Happy (almost) birthday to the American flag! On June 14 every year in the United States, we celebrate the anniversary of the adoption of the Stars and Stripes as the official flag for our country. Flag Day is a great opportunity to teach your students about the symbolism behind flags and the various themes they may represent.
On June 14, 1777, the Second Continental Congress passed its resolution stating that “the flag of the United States be 13 stripes, alternate red and white” and that “the union be 13 stars, white in a blue field, representing a new constellation.” Then, in 1916, President Woodrow Wilson officially designated this date as Flag Day.
Below are two activities designed for students in Grades K–5.
Activity: Our Class Flag (Grades K–1)
The children will discuss the symbolism of the American flag as they create a U.S. flag collage.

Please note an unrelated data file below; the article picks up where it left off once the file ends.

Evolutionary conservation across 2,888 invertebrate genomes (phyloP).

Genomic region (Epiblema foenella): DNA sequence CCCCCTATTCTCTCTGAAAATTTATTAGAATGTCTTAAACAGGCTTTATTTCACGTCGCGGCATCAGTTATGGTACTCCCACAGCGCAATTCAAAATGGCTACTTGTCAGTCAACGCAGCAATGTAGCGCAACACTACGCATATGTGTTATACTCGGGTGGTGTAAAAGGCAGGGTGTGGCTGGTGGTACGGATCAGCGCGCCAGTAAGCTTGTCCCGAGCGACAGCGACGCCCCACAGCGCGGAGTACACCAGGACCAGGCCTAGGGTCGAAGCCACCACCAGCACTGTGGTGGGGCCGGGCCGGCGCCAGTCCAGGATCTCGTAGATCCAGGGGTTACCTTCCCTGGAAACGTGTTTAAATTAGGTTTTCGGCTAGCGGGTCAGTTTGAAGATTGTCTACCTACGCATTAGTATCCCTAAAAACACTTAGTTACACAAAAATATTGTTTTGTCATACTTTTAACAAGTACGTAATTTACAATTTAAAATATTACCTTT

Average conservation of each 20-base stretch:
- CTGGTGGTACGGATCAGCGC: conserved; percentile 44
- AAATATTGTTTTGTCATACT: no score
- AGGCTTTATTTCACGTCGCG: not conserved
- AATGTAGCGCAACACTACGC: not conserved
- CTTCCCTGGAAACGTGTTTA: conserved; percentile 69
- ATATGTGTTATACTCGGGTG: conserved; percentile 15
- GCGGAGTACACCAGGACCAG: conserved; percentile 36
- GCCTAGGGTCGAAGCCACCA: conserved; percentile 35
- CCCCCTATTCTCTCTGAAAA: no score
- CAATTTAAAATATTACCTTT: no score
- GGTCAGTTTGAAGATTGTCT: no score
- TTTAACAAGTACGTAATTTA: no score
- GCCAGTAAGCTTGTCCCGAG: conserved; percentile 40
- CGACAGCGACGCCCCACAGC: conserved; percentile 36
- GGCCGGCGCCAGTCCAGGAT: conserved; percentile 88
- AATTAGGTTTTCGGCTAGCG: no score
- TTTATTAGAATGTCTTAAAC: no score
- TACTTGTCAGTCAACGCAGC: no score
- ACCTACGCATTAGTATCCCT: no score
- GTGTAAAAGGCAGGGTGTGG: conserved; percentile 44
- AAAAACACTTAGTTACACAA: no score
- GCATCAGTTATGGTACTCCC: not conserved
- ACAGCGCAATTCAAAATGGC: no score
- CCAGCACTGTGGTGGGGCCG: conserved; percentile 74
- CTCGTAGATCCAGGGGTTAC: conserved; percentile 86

What You Need
- A large piece of posterboard, paper, or oaktag
- Crayons, markers, or colored pencils
What to Do
- Pick a theme that allows all of the students in your class to participate in this activity—this may be along the lines of "favorite places to travel" or "things we love," or a broader topic such as "words that describe me."
- Have children search through magazines or newspapers to find pictures (or draw their own pictures) that demonstrate the theme. Each student gets to add one image to the flag.
- Help them write Our Flag at the top of the paper and add any other design elements you want (e.g., a border, a list of student names, colors, etc.).
- Have children arrange their pictures on the paper the way they want them to appear, then glue the pictures on the paper.
- Discuss what the flag stands for. Why were specific colors chosen? Why is having a flag important in general? What does the flag reveal about your class as a whole?
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